Guess whose in the news..
Last week, I submitted a letter of intent to homeschool my son for the 2020–2021 school year. It was a decision that was informed by many factors, including the transition to remote learning and the connection between COVID-19 related precautions and the safety of black and brown students.
Atlanta, Georgia, parent Nikolai Pizarro de Jesus has homeschooled her 12-year-old son since he was in kindergarten and has been busy in recent weeks helping families organize more socio-economically accessible pods by matching them with homeschooling families who wouldn’t necessarily need to hire a teacher.
NEW YORK TIMES
Consider also hiring a teacher who is Black, Indigenous or a person of color (B.I.P.O.C.), and asking them to implement a social justice-themed curriculum, said Nikolai Pizarro, an educator, author and mother in Atlanta who runs the Facebook group BIPOC-Led Pandemic Pods and Microschools.
First, we shouldn't expect parents to reduce the inequality of this moment by forgoing in-person education or caregiving support for their own children. For Nikolai Pizarro, an educator and homeschooling-unschooling consultant in Atlanta who formed the BIPOC-led pandemic pods and microschools Facebook...
Additionally, mothers like Nikolai Pizarro de Jesus, a mother and educator, have begun making their own Facebook groups that specifically serve the BIPOC community.
"We started this concept back in May because a lot of parents had to work multiple jobs," said Pizarro de Jesus. "We didn't call them pods. We were trying to create support centers. A lot of Black and Brown parents have been working through the pandemic, they've been working the entire time...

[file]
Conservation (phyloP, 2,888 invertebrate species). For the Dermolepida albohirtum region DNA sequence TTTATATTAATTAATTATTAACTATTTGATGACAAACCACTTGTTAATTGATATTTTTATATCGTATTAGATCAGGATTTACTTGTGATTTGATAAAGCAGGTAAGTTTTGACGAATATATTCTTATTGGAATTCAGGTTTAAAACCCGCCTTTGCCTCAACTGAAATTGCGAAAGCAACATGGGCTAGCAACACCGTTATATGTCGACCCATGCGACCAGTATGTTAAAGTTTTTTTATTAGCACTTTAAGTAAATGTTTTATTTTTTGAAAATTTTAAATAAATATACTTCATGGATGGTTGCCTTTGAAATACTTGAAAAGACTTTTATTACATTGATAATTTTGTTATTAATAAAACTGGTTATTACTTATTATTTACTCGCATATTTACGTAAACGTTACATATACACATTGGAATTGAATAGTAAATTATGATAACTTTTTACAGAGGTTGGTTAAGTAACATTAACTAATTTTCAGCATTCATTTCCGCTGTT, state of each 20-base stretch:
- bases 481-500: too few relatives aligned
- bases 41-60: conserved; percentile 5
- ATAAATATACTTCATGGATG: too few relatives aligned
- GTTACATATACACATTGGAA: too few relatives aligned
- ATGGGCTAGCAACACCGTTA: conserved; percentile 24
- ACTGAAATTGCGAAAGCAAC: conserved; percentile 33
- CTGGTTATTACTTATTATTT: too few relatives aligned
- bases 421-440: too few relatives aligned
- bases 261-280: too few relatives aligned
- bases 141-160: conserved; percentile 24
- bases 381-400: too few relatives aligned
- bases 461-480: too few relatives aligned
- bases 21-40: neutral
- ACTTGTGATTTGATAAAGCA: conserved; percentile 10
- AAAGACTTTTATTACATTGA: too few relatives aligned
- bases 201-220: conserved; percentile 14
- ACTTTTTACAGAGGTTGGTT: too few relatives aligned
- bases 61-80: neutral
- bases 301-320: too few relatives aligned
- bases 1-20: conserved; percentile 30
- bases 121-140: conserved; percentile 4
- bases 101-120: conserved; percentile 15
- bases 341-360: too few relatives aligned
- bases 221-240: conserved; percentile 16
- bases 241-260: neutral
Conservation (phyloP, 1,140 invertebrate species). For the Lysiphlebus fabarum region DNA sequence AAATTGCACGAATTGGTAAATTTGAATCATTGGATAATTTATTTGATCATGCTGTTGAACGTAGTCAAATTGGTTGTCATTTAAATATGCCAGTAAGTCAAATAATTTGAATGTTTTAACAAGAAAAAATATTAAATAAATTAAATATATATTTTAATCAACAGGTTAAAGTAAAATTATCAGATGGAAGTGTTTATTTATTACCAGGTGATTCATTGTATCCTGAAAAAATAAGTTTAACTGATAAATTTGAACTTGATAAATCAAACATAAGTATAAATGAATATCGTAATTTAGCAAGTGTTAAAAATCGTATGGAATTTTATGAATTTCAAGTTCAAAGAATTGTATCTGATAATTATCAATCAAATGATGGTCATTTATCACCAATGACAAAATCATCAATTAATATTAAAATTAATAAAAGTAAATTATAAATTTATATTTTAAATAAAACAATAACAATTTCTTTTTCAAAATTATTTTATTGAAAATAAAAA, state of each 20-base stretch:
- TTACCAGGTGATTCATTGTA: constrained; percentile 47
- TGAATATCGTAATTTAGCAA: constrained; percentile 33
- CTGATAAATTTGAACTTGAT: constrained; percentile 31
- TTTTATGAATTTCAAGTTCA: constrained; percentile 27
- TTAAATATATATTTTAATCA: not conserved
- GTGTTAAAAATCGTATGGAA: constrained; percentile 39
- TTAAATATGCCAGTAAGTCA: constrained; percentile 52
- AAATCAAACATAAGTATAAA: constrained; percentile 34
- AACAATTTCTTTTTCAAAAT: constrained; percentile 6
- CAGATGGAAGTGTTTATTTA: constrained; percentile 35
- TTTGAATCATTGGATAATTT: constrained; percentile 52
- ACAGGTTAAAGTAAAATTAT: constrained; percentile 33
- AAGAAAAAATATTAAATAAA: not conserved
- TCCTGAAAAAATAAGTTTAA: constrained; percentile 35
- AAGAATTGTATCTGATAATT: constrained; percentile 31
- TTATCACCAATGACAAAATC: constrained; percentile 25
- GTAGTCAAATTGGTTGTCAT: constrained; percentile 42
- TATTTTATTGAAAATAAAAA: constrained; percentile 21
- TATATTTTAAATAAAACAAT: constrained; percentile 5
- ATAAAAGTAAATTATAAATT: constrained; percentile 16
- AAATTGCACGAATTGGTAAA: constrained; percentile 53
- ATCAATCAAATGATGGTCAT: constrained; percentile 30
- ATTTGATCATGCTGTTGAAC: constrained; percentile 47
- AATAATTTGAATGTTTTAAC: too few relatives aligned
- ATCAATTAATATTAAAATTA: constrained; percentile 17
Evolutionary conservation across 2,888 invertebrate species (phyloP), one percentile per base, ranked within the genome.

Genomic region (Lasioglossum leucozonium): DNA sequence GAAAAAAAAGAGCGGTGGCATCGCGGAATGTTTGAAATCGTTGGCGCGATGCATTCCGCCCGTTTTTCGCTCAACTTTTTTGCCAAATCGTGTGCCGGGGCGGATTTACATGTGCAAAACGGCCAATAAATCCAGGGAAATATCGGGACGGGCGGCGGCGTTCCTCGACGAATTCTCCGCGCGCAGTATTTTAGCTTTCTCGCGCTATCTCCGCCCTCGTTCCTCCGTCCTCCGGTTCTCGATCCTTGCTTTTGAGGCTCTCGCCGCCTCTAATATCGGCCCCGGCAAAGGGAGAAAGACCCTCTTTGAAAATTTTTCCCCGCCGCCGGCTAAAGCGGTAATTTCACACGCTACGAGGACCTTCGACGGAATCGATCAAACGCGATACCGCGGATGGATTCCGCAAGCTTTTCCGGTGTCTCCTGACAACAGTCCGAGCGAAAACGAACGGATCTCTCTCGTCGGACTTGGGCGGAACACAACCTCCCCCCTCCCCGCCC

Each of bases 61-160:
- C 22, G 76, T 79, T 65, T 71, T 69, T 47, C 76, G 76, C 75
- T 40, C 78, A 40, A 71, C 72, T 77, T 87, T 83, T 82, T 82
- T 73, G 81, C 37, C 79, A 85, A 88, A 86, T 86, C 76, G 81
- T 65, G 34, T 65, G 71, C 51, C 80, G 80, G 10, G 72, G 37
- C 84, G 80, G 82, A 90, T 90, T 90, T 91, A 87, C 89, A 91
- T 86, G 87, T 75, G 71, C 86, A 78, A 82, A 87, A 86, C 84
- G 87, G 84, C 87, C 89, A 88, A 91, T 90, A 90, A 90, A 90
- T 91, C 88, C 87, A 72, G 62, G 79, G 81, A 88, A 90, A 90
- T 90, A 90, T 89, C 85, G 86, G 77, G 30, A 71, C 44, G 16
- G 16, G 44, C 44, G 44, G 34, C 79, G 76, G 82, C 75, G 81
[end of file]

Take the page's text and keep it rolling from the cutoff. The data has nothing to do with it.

“The racial wealth divide is real,” says Nikolai Pizarro, a homeschooling mom who founded a Facebook group called BIPOC-led pandemic pods and microschools and an Instagram account, raisingreaders, devoted to “teaching Black & Latinx parents how to create high quality literacy environments.”
Pizarro says she has a slew of new users posting questions on her Facebook group....
Angie Evans was determined to make online learning for her children better this fall after a disastrous spring, when schools closed with little notice and no time to prepare.
But like many parents around the country, her race to join with other like-minded families in so-called pandemic pods was soon derailed by fears that she was teaming with the haves and leaving out the have-nots...
NPR - 1A
"Many of our students will thrive because the public school system is fundamentally inequitable, and now they're outside of oppressive systems and able to learn more freely," says Nikolai Pizarro, founder of the BIPOC-led pandemic pods and micro-schools Facebook group.